Browsing by Subject "milk"

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  • Ahlberg, Sara; Grace, Delia; Kiarie, Gideon; Kirino, Yumi; Lindahl, Johanna (2018)
    Aflatoxin M1 (AFM1), a human carcinogen, is found in milk products and may have potentially severe health impacts on milk consumers. We assessed the risk of cancer and stunting as a result of AFM1 consumption in Nairobi, Kenya, using worst case assumptions of toxicity and data from previous studies. Almost all (99.5%) milk was contaminated with AFM1. Cancer risk caused by AFM1 was lower among consumers purchasing from formal markets (0.003 cases per 100,000) than for low-income consumers (0.006 cases per 100,000) purchasing from informal markets. Overall cancer risk (0.004 cases per 100,000) from AFM1 alone was low. Stunting is multifactorial, but assuming only AFM1 consumption was the determinant, consumption of milk contaminated with AFM1 levels found in this study could contribute to 2.1% of children below three years in middle-income families, and 2.4% in low-income families, being stunted. Overall, 2.7% of children could hypothetically be stunted due to AFM1 exposure from milk. Based on our results AFM1 levels found in milk could contribute to an average of −0.340 height for age z-score reduction in growth. The exposure to AFM1 from milk is 46 ng/day on average, but children bear higher exposure of 3.5 ng/kg bodyweight (bw)/day compared to adults, at 0.8 ng/kg bw/day. Our paper shows that concern over aflatoxins in milk in Nairobi is disproportionate if only risk of cancer is considered, but that the effect on stunting children might be much more significant from a public health perspective; however, there is still insufficient data on the health effects of AFM1.
  • Salomaa, Sini (Helsingin yliopisto, 2014)
    The aim of this study was to investigate the effects of graded amounts of camelina oil on milk fatty acid composition in lactating cows fed diets based on a mixture of grass and red clover silages. The experiment was carried out at the University of Helsinki research farm in Viikki 30th January 2009 – 23th April 2009. Eight multiparous Finnish Ayrshire cows participated in this experiment and four of them were rumen fistulated. Experimental design used was 4 x 4 Latin square. Treatments consisted of concentrate supplements containing various levels of camelina oil (0%, 2%, 4% and 6% on air-dry basis). All concentrates contained camelina expeller (20% on air-dry basis). The cows were offered daily 12 kg of experimental concentrate and silage ad libitum. The experimental periods lasted for 21 days. The first 14 days were adaptation period and the last 7 days formed sampling period. Increase of camelina oil level in the diet linearly decreased forage and whole diet dry matter intake (P?0,002). Camelina oil level did not affect organic matter, NDF and nitrogen whole-tract digestibility (P>0,10). Milk yield and milk protein- and lactose content linearly decreased when camelina oil level increased (P<0,001). Camelina oil level did not affect milk fat yield (P>0,100). Milk fat content (P=0,014) linearly increased and protein content (P=0,032) and urea content (P<0,001) linearly decreased when camelina oil level increased. Camelina oil level did not affect milk lactose content (P>0,100). Increase of camelina oil level linearly worsened milk taste panel scores (P=0,018). Camelina oil level did not affect plasma metabolite concentrations except that of total free fatty acids that linearly increased with camelina oil supplementation (P<0,001). Effects of camelina oil supplementation on rumen pH and rumen fermentation pattern were numerically negligible. Increase of camelina oil level linearly decreased the concentration of saturated fatty acids in milk fat (P<0,001) and linearly increased those of monounsaturated (P<0,001) and polyunsaturated (P<0,002) fatty acids. Increase of camelina oil level linearly decreased the content of mammary de novo synthesised short- and medium-chain 6-14-carbon fatty acid in milk fat (P?0,028). Camelina oil level had no effect on alphalinolenic acid content in milk fat (P>0.100). Increase of camelina oil level linearly increased trans fatty acids and CLA content in milk fat (P?0,008). Camelina oil supplementation did not affect neither the milk fat content of the final product of ruminal biohydrogenation of 18-carbon unsaturates stearic acid nor that of oleic acid (P>0,10). This is possibly due to biohydrogenation not proceeding to the end, ceasing to the last step before stearic acid. Milk fat trans-11 18:1 and cis-9, trans-11 CLA contents linearly increased at remarkably high levels when camelina oil level in the diet increased (P?0,008). This is possibly due to incomplete ruminal biohydrogenation of 18-carbon unsaturated fatty acids. Camelina oil supplement improved milk fat composition by decreasing saturated and increasing the trans-11 18:1 and cis-9,trans-11 CLA content in milk. However, giving camelina oil at high levels decreased silage and whole diet dry matter intake and affected milk production negatively.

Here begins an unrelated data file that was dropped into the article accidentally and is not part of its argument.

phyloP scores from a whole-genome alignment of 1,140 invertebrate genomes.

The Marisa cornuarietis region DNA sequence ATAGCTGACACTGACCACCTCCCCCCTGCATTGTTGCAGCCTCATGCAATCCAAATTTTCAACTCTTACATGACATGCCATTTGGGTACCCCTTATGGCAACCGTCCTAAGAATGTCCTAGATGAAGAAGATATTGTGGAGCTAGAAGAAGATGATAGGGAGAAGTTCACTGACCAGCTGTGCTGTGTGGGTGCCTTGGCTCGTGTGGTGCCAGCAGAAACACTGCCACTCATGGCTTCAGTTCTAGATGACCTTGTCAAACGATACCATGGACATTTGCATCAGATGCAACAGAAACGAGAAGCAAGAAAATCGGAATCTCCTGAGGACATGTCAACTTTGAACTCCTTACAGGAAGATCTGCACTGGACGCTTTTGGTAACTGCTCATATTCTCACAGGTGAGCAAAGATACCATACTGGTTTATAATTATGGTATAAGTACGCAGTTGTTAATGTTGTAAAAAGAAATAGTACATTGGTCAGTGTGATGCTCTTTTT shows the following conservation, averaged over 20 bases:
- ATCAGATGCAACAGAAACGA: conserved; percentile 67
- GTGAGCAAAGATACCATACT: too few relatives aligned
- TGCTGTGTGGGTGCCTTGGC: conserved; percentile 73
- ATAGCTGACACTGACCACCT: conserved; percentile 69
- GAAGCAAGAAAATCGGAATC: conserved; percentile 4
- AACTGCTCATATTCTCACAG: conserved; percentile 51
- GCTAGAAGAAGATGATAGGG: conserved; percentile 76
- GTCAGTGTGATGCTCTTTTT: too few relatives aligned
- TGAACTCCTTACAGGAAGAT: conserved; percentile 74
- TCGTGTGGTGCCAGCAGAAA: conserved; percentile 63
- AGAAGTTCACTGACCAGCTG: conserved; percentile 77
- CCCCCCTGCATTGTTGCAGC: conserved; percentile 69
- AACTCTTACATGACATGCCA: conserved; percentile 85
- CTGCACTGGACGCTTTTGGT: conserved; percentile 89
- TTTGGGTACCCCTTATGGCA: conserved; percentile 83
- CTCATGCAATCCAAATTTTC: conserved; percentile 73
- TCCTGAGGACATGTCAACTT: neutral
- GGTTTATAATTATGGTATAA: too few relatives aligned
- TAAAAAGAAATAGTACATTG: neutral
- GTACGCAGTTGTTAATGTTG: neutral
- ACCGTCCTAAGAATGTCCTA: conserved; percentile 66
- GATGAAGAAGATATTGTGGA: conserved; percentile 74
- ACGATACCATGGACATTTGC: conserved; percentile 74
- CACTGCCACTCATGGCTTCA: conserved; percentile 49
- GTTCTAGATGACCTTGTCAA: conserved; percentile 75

• Lamminsalo, Anni; Lundqvist, Annamari; Virta, Lauri J.; Gissler, Mika; Kaila, Minna; Metsälä, Johanna; Virtanen, Suvi M. (2021)